The Whig-Standard, June 7, 2016
By Elliot Ferguson
The public waits for the Amherst Island hearing to begin June 7th. Photo: Elliot Ferguson/Whig-Standard
STELLA — The two sides in the legal battle over the Amherst Island wind energy project laid out their final submissions Tuesday.
The Association to Protect Amherst Island (APAI) is seeking the revocation of a conditional approval of Windlectric’s wind power project.
The hearing comes after the association appealed an August decision by the Ontario government that gave the project conditional approval. The Amherst Island Island Environmental Review Tribunal is expected to be the largest such hearing since the process was established.
Island resident Amy Caughey led off the final submissions by arguing that the negative effects on children’s health have not been studied collectively.
Caughey said the proximity of a proposed concrete batch plant near Amherst Island Public School would hurt pupils’ health.
But Caughey said such effects can’t properly be studied unless the children are first exposed to the dust and noise from the plant and the changes in their health documented.
“In Canada, in 2016, we do not permit such trials on children,” she said. “The burden of proof cannot fall on a parent.”
APAI’s lawyer, Eric Gillespie, said the evidence has met the burden of proof needed to show wind turbines are detrimental to human health.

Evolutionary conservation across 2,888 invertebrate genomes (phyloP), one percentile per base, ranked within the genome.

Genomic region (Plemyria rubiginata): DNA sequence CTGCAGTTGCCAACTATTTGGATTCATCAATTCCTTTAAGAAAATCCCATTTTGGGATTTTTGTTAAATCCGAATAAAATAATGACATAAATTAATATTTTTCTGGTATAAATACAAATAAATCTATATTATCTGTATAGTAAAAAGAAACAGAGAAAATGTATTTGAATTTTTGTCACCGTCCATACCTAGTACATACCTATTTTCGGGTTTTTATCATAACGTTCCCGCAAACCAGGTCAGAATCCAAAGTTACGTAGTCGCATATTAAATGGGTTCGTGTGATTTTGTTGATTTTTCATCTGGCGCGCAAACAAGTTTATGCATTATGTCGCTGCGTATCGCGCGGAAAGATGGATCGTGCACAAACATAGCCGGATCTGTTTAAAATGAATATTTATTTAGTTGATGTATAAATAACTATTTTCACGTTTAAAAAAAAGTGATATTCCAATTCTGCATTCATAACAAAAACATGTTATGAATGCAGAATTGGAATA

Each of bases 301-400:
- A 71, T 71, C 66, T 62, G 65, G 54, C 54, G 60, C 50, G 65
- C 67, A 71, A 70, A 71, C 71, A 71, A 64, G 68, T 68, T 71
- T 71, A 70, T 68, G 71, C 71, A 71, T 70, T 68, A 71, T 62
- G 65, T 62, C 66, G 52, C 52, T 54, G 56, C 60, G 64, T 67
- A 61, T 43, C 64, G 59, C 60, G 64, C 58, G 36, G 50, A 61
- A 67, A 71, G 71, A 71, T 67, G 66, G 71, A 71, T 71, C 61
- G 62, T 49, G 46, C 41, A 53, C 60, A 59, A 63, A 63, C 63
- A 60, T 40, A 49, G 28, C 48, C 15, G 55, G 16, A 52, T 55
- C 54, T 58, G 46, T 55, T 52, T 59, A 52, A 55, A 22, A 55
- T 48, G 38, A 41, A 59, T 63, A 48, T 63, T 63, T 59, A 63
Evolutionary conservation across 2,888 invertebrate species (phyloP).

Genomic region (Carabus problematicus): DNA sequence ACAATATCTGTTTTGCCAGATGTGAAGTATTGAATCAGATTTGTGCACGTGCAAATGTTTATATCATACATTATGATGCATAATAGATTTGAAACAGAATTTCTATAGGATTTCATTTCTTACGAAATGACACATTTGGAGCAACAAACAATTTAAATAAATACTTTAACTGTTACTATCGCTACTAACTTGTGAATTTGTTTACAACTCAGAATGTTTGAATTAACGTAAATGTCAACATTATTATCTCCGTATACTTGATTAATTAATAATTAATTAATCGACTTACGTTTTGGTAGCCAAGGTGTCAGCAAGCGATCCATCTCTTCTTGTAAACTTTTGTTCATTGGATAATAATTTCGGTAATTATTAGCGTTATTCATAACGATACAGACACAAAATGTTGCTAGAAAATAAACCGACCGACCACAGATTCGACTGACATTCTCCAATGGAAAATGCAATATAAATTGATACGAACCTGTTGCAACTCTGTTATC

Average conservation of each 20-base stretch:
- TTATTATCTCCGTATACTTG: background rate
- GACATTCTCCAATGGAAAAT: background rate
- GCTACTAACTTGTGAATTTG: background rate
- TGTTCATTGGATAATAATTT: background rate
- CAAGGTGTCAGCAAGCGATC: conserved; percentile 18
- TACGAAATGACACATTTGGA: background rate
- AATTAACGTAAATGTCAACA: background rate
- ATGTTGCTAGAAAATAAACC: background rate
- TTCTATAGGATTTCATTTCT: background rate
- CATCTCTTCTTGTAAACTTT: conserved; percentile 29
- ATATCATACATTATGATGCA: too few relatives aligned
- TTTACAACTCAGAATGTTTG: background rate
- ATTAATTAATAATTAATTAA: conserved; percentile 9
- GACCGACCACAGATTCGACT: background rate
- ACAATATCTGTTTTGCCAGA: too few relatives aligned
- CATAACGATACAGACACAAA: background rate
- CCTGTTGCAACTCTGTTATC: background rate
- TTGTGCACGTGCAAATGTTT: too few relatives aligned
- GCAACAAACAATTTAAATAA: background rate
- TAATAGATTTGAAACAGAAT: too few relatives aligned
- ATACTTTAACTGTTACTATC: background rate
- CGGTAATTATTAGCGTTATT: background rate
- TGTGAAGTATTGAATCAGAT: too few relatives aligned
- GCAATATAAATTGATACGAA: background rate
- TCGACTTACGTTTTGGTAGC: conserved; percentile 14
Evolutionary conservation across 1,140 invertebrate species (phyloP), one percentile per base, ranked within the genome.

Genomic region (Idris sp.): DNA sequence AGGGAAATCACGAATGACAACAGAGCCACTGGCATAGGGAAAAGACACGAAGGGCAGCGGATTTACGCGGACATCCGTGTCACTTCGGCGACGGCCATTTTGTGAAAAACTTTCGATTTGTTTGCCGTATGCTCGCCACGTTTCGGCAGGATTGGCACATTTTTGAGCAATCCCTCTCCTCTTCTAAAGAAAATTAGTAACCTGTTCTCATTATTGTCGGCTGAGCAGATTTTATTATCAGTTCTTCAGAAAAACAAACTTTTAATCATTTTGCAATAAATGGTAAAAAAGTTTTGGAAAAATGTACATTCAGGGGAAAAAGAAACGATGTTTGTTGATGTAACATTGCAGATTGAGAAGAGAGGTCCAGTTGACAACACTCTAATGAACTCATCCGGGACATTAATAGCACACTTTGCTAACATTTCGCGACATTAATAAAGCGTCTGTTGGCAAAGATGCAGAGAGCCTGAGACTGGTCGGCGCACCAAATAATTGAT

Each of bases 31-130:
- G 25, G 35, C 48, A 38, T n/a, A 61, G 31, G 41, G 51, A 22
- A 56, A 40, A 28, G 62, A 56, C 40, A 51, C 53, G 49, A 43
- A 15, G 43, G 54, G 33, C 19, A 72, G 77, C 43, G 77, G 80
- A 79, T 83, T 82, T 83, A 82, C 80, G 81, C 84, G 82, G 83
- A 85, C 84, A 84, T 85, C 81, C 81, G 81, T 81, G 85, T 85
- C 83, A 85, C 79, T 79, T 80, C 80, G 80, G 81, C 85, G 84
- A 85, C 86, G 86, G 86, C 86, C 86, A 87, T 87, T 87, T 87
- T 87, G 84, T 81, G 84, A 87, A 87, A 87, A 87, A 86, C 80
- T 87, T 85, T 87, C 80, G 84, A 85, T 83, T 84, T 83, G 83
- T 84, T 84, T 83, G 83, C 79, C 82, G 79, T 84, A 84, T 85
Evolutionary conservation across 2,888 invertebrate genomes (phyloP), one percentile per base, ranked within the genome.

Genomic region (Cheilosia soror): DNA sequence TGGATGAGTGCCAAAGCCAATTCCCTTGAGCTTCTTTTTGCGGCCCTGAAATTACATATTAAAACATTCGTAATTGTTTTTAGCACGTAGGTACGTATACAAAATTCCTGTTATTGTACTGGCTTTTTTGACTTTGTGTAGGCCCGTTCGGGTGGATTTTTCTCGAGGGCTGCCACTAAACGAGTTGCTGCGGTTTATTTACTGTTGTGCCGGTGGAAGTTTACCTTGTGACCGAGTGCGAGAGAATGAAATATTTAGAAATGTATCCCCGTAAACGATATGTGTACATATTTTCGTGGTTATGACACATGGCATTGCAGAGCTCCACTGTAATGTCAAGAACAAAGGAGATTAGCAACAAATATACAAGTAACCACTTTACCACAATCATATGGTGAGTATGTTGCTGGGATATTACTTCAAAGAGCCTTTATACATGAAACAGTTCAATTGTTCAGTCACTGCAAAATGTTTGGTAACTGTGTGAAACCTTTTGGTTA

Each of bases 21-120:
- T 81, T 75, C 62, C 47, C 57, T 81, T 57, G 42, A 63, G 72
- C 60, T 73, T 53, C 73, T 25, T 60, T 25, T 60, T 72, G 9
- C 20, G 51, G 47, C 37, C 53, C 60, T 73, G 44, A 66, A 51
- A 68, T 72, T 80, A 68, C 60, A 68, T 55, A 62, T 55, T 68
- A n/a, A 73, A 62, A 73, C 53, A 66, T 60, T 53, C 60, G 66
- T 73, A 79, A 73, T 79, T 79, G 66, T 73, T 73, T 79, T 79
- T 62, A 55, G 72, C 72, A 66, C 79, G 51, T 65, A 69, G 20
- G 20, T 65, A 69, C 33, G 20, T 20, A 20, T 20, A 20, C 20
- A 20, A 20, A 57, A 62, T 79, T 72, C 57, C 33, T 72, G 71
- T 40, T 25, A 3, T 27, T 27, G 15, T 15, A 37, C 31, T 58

“This case advances the health claims further than any other case this tribunal has heard,” he said, before outlining the key evidence his witnesses presented about the potential negative impacts of the wind turbines.
Gillespie said expert testimony showed Amherst Island is home to many species — birds, bats and turtles — that could be negatively affected by the project.
“This island is a stronghold for species that is under pressure,” he said of the local bobolink population.
Gillespie saved his final submission for the Blanding’s turtle, which has taken a special place in ERTs in this area.
The closing of the Amherst Island ERT came the day after a similar process rejected a wind energy plan for Prince Edward County.
On Monday, an ERT upheld an appeal of a nine-turbine project by the Prince Edward County Field Naturalists (PECFN), saying the installation of gates on access roads won’t adequately protect the population or habitat of Blanding’s turtles.
Gillespie said island residents called as witnesses have testified to have seen the turtle on the island. …
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